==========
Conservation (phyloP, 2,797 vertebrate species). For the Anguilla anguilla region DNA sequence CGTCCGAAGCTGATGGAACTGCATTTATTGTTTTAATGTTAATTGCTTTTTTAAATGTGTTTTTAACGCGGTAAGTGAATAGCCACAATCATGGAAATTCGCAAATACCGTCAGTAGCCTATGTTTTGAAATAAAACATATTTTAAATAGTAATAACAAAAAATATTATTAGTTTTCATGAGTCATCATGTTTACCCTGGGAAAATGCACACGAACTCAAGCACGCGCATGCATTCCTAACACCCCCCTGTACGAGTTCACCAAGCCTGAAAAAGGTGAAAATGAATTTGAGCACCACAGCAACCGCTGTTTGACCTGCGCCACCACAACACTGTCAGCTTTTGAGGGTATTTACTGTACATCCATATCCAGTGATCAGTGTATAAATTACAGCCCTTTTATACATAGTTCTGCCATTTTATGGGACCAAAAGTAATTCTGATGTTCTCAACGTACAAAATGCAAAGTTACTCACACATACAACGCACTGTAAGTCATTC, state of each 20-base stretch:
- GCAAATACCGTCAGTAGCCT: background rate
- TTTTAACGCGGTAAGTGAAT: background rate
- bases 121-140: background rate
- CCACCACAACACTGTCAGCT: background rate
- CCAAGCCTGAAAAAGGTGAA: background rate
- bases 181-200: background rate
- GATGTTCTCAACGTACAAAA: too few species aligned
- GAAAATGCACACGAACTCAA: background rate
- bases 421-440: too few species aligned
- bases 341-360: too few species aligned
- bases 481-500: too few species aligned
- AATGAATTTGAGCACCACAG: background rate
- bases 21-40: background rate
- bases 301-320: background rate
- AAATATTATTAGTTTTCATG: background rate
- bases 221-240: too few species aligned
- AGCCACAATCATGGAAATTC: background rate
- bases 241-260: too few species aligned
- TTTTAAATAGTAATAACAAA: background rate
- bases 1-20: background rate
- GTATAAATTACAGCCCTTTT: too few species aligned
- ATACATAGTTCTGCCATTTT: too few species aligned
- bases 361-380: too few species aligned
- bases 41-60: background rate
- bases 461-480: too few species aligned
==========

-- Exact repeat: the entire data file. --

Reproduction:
Conservation (phyloP, 2,797 vertebrate species). For the Anguilla anguilla region DNA sequence CGTCCGAAGCTGATGGAACTGCATTTATTGTTTTAATGTTAATTGCTTTTTTAAATGTGTTTTTAACGCGGTAAGTGAATAGCCACAATCATGGAAATTCGCAAATACCGTCAGTAGCCTATGTTTTGAAATAAAACATATTTTAAATAGTAATAACAAAAAATATTATTAGTTTTCATGAGTCATCATGTTTACCCTGGGAAAATGCACACGAACTCAAGCACGCGCATGCATTCCTAACACCCCCCTGTACGAGTTCACCAAGCCTGAAAAAGGTGAAAATGAATTTGAGCACCACAGCAACCGCTGTTTGACCTGCGCCACCACAACACTGTCAGCTTTTGAGGGTATTTACTGTACATCCATATCCAGTGATCAGTGTATAAATTACAGCCCTTTTATACATAGTTCTGCCATTTTATGGGACCAAAAGTAATTCTGATGTTCTCAACGTACAAAATGCAAAGTTACTCACACATACAACGCACTGTAAGTCATTC, state of each 20-base stretch:
- GCAAATACCGTCAGTAGCCT: background rate
- TTTTAACGCGGTAAGTGAAT: background rate
- bases 121-140: background rate
- CCACCACAACACTGTCAGCT: background rate
- CCAAGCCTGAAAAAGGTGAA: background rate
- bases 181-200: background rate
- GATGTTCTCAACGTACAAAA: too few species aligned
- GAAAATGCACACGAACTCAA: background rate
- bases 421-440: too few species aligned
- bases 341-360: too few species aligned
- bases 481-500: too few species aligned
- AATGAATTTGAGCACCACAG: background rate
- bases 21-40: background rate
- bases 301-320: background rate
- AAATATTATTAGTTTTCATG: background rate
- bases 221-240: too few species aligned
- AGCCACAATCATGGAAATTC: background rate
- bases 241-260: too few species aligned
- TTTTAAATAGTAATAACAAA: background rate
- bases 1-20: background rate
- GTATAAATTACAGCCCTTTT: too few species aligned
- ATACATAGTTCTGCCATTTT: too few species aligned
- bases 361-380: too few species aligned
- bases 41-60: background rate
- bases 461-480: too few species aligned